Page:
examined factors that predicted a shift to healthcare reform opposition between 2008 and 2010. They found little change among African Americans. Factors that predicted a shift from support to opposition included conservative political affiliation, self-interest, and greater racial resentment.
      In summary, opposition to ACA is largely by white Americans. This opposition seems to be associated with increasing political polarization surrounding the Obama presidency, perceived self-interest, and racial attitudes.

      References

        • Dalen J.E.
        • Waterbrook K.
        • Alpert J.S.
        Why do so many Americans oppose the Affordable Care Act?.
        Am J Med. 2015; 128: 807-810
      1. The Henry Kasier Family Foundation. Kaiser health tracking poll: the public's views on the ACA. Available at: http://kff.org/interactive/tracking-opinions-aca/#?response=Favorable-Unfavorable&aRange=twoYear&group=Race%2520%252F%2520Ethnicity::White::Black::Hispanic. Accessed August 20, 2015.

      2. Newport F. Americans slightly more positive toward Affordable Care Act. Available at: www.gallup.com/poll/182318/americans-slightly-positive-toward-affordable-care-act.aspx. Accessed August 20, 2015.

      3. Pew Research Center. Chapter 2: views of the Affordable Care Act and its future. Available at: www.people-press.org/2014/05/05/views-of-the-affordable-care-act-and-its-future/. Accessed August 20, 2015.

        • Tesler M.
        The spillover of racialization into health care: how President Obama polarized public opinion by racial attitudes and race.
        Am J Pol Sci. 2012; 56: 690-704
      4. Hart Research/Public Opinion Strategies. All American Economic Third Quarter Survey. September, 2013. Available at: http://fm.cnbc.com/applications/cnbc.com/resources/editorialfiles/2013/09/26/FI10863c-release%209-25-13.pdf. Accessed November 12, 2015.

      5. Soroka SN, Harell A, Iyengar S. Racial cues, prejudice and attitudes toward redistribution: a comparative experimental approach. Paper presented at the American Political Science Association annual meeting, 2013, Chicago, Ill. Available at: http://economie.esg.uqam.ca/upload/Harell__12-2014.pdf. Accessed August 20, 2015.

        • Banks A.J.
        The public's anger: white racial attitudes and opinions toward health care reform.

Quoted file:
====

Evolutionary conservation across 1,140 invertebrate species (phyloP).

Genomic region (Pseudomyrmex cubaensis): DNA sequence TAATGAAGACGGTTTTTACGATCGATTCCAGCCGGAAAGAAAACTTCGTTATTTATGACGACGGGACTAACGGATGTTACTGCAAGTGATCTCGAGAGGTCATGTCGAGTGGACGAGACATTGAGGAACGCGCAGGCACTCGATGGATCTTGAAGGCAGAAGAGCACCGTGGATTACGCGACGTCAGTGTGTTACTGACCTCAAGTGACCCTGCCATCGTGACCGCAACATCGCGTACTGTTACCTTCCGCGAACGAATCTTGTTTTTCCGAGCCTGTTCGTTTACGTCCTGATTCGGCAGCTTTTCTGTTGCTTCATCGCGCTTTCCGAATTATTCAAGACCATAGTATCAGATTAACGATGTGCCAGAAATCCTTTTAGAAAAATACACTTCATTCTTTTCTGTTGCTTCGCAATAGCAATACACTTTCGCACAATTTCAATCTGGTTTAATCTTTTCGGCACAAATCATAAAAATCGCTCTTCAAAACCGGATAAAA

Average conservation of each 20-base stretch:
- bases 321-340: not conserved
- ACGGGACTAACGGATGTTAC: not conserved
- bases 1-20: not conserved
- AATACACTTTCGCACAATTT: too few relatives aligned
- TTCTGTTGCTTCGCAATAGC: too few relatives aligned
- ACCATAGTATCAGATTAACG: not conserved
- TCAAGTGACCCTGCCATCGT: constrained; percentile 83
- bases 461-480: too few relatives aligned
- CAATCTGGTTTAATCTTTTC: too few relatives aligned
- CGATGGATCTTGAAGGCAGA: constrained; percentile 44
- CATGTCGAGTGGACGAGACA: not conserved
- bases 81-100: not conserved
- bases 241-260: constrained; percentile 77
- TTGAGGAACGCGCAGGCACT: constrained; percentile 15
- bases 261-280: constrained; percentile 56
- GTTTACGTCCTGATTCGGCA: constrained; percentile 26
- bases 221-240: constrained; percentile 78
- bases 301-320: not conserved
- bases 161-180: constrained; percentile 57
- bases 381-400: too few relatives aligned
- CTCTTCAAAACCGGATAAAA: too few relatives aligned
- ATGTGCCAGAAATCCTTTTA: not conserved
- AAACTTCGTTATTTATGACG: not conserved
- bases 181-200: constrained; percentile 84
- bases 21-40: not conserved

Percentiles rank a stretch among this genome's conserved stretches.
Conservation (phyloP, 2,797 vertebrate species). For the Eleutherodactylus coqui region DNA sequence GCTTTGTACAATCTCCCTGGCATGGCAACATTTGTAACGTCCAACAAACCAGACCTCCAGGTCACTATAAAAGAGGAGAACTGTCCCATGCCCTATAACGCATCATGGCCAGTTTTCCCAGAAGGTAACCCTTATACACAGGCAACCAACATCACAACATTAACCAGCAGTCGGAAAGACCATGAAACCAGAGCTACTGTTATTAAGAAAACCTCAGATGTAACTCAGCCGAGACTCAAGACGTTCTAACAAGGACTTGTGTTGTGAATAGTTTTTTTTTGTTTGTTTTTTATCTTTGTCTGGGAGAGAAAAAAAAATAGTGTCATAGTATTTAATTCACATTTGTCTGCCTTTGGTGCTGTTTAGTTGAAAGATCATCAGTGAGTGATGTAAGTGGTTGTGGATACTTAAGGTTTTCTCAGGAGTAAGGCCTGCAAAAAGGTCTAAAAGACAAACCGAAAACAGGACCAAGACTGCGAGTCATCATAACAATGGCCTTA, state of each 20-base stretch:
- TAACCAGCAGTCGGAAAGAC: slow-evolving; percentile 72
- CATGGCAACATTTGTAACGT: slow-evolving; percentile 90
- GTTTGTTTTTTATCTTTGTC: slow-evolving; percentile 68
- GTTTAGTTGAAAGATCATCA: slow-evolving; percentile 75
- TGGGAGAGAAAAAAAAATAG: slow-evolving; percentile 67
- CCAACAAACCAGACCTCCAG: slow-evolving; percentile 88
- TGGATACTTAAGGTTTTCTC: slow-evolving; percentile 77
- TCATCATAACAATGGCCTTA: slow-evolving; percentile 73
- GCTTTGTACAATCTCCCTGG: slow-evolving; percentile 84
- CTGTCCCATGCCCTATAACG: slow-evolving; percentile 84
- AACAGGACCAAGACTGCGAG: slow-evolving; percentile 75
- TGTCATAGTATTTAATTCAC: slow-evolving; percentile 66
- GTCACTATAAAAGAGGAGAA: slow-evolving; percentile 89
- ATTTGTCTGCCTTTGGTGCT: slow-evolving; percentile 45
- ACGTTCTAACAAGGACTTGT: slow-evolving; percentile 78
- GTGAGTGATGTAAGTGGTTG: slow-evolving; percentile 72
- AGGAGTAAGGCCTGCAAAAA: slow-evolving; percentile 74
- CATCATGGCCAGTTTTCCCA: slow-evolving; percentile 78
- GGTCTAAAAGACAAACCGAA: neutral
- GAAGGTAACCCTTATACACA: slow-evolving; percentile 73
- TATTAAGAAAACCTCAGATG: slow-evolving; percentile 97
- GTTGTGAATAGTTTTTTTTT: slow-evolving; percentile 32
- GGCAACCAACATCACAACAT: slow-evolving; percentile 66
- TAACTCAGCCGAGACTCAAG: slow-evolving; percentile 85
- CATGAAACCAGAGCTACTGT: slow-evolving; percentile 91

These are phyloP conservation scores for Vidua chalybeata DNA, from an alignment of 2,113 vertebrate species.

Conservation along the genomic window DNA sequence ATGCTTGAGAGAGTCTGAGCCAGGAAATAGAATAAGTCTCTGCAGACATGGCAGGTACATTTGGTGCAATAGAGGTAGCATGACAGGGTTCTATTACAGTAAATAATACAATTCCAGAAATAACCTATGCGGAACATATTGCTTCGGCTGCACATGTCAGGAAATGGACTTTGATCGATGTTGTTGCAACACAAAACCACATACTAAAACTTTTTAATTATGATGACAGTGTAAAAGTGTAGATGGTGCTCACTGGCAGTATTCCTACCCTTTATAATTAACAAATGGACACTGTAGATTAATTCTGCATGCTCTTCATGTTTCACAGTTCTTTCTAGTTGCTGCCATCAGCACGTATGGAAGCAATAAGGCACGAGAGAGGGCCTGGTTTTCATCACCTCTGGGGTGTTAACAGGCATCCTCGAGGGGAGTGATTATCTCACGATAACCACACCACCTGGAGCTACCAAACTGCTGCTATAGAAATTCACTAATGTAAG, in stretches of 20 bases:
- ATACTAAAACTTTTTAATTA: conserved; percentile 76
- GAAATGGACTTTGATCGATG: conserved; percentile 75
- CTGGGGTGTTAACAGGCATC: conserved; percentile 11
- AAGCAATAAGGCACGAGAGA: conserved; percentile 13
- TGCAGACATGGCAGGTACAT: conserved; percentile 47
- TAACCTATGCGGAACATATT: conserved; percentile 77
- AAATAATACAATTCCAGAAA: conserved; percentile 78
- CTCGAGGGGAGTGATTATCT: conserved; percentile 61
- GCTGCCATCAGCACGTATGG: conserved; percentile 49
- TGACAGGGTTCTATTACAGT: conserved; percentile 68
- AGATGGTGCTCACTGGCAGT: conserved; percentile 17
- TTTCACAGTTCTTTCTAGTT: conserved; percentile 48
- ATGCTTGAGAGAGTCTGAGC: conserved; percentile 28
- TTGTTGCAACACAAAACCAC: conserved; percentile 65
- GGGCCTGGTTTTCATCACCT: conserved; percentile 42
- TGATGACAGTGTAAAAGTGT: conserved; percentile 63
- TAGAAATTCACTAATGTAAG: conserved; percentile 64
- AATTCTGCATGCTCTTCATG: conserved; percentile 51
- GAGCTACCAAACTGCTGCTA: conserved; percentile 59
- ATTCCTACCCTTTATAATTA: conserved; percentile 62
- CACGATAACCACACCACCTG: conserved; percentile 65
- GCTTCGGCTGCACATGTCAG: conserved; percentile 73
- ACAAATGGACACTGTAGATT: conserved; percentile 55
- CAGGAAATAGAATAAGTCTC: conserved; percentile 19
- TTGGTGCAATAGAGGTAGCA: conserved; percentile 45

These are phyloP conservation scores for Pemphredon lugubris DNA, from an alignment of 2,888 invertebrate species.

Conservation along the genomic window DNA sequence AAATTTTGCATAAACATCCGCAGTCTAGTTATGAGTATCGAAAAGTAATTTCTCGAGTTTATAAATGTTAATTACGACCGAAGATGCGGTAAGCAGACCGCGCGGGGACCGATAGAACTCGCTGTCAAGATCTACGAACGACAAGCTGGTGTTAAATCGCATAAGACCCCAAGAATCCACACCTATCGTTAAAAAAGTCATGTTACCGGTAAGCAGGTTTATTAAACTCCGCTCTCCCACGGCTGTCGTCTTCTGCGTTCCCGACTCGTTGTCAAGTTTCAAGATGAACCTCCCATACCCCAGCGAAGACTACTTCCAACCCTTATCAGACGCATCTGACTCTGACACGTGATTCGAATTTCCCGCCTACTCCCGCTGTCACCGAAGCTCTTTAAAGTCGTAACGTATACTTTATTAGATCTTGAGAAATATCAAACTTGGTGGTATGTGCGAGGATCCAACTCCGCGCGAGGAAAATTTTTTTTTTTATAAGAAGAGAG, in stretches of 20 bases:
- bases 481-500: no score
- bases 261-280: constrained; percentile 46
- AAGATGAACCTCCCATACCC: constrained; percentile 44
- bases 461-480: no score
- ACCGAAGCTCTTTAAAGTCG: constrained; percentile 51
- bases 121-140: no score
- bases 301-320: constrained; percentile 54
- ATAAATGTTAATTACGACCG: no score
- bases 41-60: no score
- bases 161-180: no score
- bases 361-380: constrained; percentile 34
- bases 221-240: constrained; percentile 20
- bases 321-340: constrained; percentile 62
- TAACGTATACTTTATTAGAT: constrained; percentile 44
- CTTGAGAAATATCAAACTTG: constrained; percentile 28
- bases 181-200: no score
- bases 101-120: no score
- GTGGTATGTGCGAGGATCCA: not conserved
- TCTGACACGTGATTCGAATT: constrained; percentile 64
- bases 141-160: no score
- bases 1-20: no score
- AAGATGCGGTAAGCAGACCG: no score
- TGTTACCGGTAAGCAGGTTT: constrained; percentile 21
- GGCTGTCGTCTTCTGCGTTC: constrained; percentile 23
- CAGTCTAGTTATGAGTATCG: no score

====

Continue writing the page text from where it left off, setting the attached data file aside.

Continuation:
Polit Behav. 2014; 36: 493-514
      6. Lanford D, Quadagno J. Implementing ObamaCare: the politics of Medicaid expansion under the Affordable Care Act of 2010. Sociol Perspect. 2015:0731121415587605.

        • Henderson M.
        • Hillygus D.S.
        The dynamics of health care opinion, 2008-2010: partisanship, self-interest, and racial resentment.
        J Health Polit Policy Law. 2011; 36: 945-960

      Linked Article

      • Why do so Many Americans Oppose the Affordable Care Act?
        The American Journal of MedicineVol. 128Issue 8
        • Preview
          The Patient Protection and Affordable Care Act (ACA) was passed by a Democratic Congress and signed into law by a Democratic president in 2010. Republican congressmen, governors, and Republican candidates have consistently opposed the ACA and have vowed to repeal it. Polls have consistently shown that it is supported by <50% of Americans. The most important goal of the ACA is to improve the health of Americans by increasing the number covered by health insurance. In the first year of its implementation, more than 10 million citizens gained health insurance.
        • Full-Text
        • PDF
      • The Reply
        The American Journal of MedicineVol. 129Issue 5
        • Preview
          I thank Fiscella for his comments on the article on the Affordable Care Act.1 I agree that it is very likely that blacks and Latinos are more likely to have favorable views toward the Affordable Care Act than whites because they are more likely to be uninsured.
        • Full-Text
        • PDF